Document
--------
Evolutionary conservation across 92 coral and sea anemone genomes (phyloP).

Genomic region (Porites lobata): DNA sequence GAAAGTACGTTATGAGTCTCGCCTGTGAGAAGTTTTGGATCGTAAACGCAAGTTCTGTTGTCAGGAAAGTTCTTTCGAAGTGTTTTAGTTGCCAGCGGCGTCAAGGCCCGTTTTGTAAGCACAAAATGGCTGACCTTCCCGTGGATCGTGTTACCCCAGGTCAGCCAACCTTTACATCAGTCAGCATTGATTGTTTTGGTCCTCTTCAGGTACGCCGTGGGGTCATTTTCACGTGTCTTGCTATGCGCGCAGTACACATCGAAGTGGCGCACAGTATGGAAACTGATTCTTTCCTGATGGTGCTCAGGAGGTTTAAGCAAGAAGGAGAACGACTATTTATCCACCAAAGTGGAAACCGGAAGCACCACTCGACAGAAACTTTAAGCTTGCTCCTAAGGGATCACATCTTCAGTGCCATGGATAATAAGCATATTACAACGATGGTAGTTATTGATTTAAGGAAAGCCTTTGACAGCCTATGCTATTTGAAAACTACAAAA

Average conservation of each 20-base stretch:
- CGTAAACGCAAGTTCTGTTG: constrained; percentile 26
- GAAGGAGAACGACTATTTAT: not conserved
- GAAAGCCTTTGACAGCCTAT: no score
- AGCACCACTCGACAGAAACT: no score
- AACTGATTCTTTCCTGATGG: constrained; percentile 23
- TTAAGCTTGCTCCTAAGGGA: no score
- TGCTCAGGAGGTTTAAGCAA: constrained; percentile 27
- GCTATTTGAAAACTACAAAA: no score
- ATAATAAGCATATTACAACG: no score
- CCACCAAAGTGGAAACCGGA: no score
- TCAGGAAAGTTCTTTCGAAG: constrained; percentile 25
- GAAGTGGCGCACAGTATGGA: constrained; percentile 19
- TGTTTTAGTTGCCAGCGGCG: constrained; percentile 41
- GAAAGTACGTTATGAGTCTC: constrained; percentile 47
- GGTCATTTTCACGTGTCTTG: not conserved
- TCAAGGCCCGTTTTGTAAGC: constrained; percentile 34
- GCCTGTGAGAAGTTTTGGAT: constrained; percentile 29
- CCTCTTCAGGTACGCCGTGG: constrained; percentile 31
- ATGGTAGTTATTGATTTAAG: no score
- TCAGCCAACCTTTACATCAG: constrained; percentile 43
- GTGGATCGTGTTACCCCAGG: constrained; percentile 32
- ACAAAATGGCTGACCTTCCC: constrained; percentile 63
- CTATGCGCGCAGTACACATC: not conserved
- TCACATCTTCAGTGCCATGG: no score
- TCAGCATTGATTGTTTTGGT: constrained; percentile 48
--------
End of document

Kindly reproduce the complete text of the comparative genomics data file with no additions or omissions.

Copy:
Evolutionary conservation across 92 coral and sea anemone genomes (phyloP).

Genomic region (Porites lobata): DNA sequence GAAAGTACGTTATGAGTCTCGCCTGTGAGAAGTTTTGGATCGTAAACGCAAGTTCTGTTGTCAGGAAAGTTCTTTCGAAGTGTTTTAGTTGCCAGCGGCGTCAAGGCCCGTTTTGTAAGCACAAAATGGCTGACCTTCCCGTGGATCGTGTTACCCCAGGTCAGCCAACCTTTACATCAGTCAGCATTGATTGTTTTGGTCCTCTTCAGGTACGCCGTGGGGTCATTTTCACGTGTCTTGCTATGCGCGCAGTACACATCGAAGTGGCGCACAGTATGGAAACTGATTCTTTCCTGATGGTGCTCAGGAGGTTTAAGCAAGAAGGAGAACGACTATTTATCCACCAAAGTGGAAACCGGAAGCACCACTCGACAGAAACTTTAAGCTTGCTCCTAAGGGATCACATCTTCAGTGCCATGGATAATAAGCATATTACAACGATGGTAGTTATTGATTTAAGGAAAGCCTTTGACAGCCTATGCTATTTGAAAACTACAAAA

Average conservation of each 20-base stretch:
- CGTAAACGCAAGTTCTGTTG: constrained; percentile 26
- GAAGGAGAACGACTATTTAT: not conserved
- GAAAGCCTTTGACAGCCTAT: no score
- AGCACCACTCGACAGAAACT: no score
- AACTGATTCTTTCCTGATGG: constrained; percentile 23
- TTAAGCTTGCTCCTAAGGGA: no score
- TGCTCAGGAGGTTTAAGCAA: constrained; percentile 27
- GCTATTTGAAAACTACAAAA: no score
- ATAATAAGCATATTACAACG: no score
- CCACCAAAGTGGAAACCGGA: no score
- TCAGGAAAGTTCTTTCGAAG: constrained; percentile 25
- GAAGTGGCGCACAGTATGGA: constrained; percentile 19
- TGTTTTAGTTGCCAGCGGCG: constrained; percentile 41
- GAAAGTACGTTATGAGTCTC: constrained; percentile 47
- GGTCATTTTCACGTGTCTTG: not conserved
- TCAAGGCCCGTTTTGTAAGC: constrained; percentile 34
- GCCTGTGAGAAGTTTTGGAT: constrained; percentile 29
- CCTCTTCAGGTACGCCGTGG: constrained; percentile 31
- ATGGTAGTTATTGATTTAAG: no score
- TCAGCCAACCTTTACATCAG: constrained; percentile 43
- GTGGATCGTGTTACCCCAGG: constrained; percentile 32
- ACAAAATGGCTGACCTTCCC: constrained; percentile 63
- CTATGCGCGCAGTACACATC: not conserved
- TCACATCTTCAGTGCCATGG: no score
- TCAGCATTGATTGTTTTGGT: constrained; percentile 48